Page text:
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Monologue Mania Day #92 One Foot in Each Door by Janet S. Tiger c) May 15, 2014
One Foot in Each Door
by Janet S. Tiger
© 2014 all rights reserved
(A man comes onstage. He is from another country- it can be anywhere, he just needs an accent that is not definitive – unless the actor wants to make it so. He is wearing a well-worn suit, maybe a little threadbare….is that a patched rip? One his back is a well-worn backpack and in one hand a paper bag with lunch – it is a little greasy. In the other hand is a dollar bill. He looks at the bill, then nods, he is …sad.)
When we first came to this country, my father used to take me to his work with him. Where we came from, my father was a professor – a man with much knowledge who people looked up to, a scholar, a wise man – but here, he was a…..(says it with distaste)…a foreigner.
My job was to help him, because my English, even at age seven, was better than his at age thirty-nine.
He tried to learn, but something had happened to him when we had to leave, it was as if all he knew and was…was gone.
He worked in construction once he got to America, but he hated it. He thought of it as work that only servants did.
How funny are our prejudices! They looked down on him…..and he looked right back down at them.
Who was right? Or were they both down on the same level?
(He opens the bag, looks in, smiles)
I am a lawyer now.
(Stands up straight, speaks with no accent)
I have no accent…except….
(Reverts to the accent, slumps shoulders a bit)
Except when I feel it makes the others think I am not so smart….I use grammar a little bit oddly, and perhaps stilted. I have found that sometimes gives me the advantage I need – they never think I could figure out a way to win, and then….
(He takes his finger and draws it across his throat.)
Then it is too late.
(He smiles, laughs as he stands tall again.)
And the best part is, they often cannot figure out what happened. So the next time we meet, I do exactly the same routine. And again, in spite of the fact I beat them last time doing the exact same thing…..they still treat me like….a foreigner.
(Mumbles words in another language) One foot in each door. That’s what he used to say. My father. He would stand ready to into the place he was to install a lock, or fix a cabinet, or hang curtains, or whatever he was to do that day. He would put one foot into the apartment or the house or the boat and leave the other outside. He would look at me and say ‘One foot in each door’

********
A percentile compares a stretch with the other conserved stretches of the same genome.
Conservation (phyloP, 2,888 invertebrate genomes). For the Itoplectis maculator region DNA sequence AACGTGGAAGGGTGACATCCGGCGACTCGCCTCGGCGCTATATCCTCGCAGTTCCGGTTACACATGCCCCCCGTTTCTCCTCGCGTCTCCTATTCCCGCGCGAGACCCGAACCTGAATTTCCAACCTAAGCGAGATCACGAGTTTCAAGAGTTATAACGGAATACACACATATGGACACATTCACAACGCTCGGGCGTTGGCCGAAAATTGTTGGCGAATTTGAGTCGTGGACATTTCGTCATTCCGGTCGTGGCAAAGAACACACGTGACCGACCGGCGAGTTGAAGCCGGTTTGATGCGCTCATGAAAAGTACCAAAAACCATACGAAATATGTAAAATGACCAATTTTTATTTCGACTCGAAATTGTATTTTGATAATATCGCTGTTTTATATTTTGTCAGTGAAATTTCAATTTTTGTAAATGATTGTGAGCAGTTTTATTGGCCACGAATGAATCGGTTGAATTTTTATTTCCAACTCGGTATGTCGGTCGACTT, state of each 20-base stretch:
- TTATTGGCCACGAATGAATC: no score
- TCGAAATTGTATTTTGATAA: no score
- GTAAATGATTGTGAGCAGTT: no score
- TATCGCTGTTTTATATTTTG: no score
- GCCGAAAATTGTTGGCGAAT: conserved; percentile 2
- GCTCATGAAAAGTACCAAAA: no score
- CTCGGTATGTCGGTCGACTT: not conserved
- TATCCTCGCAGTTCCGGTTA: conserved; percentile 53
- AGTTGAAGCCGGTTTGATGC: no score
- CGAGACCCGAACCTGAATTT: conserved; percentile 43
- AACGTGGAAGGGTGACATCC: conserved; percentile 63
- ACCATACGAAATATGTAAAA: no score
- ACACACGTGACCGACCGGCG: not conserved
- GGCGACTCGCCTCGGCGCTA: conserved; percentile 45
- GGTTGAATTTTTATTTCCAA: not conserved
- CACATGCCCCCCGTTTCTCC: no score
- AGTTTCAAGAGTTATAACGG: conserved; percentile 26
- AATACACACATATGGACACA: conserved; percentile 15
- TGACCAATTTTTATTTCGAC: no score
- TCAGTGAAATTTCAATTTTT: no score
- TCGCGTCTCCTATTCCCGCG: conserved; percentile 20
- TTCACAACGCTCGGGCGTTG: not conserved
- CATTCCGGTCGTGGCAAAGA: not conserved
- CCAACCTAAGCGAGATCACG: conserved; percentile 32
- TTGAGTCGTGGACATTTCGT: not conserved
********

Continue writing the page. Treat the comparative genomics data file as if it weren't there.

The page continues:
And I watched and learned. My other job was to watch his lunch and eat with him.
(He holds up the brown bag proudly.)
As a boy, I thought this was a great honor, to give my father food.
But then I saw how the others looked at him on the street, in his old clothes, carrying his tools, with a small boy holding onto a greasy paper bag.
(He opens the bag, removes a nicely wrapped sandwich.)
I get these from the finest restaurant here downtown - $25.00 a sandwich – plus tip. But I keep it in an old greasy bag so people don’t know what I can afford.
(Holds up the backpack)
In my backpack is a leather briefcase, and in the briefcase, I keep a plate made of Wedgewood, the same pattern the Queen uses – if it breaks – I have a dozen more. I use fine Irish linen for a napkin, and I have a small bottle of Glen Meringuey.
So, I tell you these things, so you will know that, much as I appreciate your kind offer of this dollar bill, I think one of the other gentlemen in this park need it much more than I do.
(He turns to go, looks back, sighs)
But I thank you for your kind gesture….and wish you a good day……
(End of his monologue – the response -from the man who offered the dollar bill- will be another day’s monologue)
Janet S. Tiger 858-274-9678
Member Dramatists Guild since 1983
Swedenborg Hall 2006-8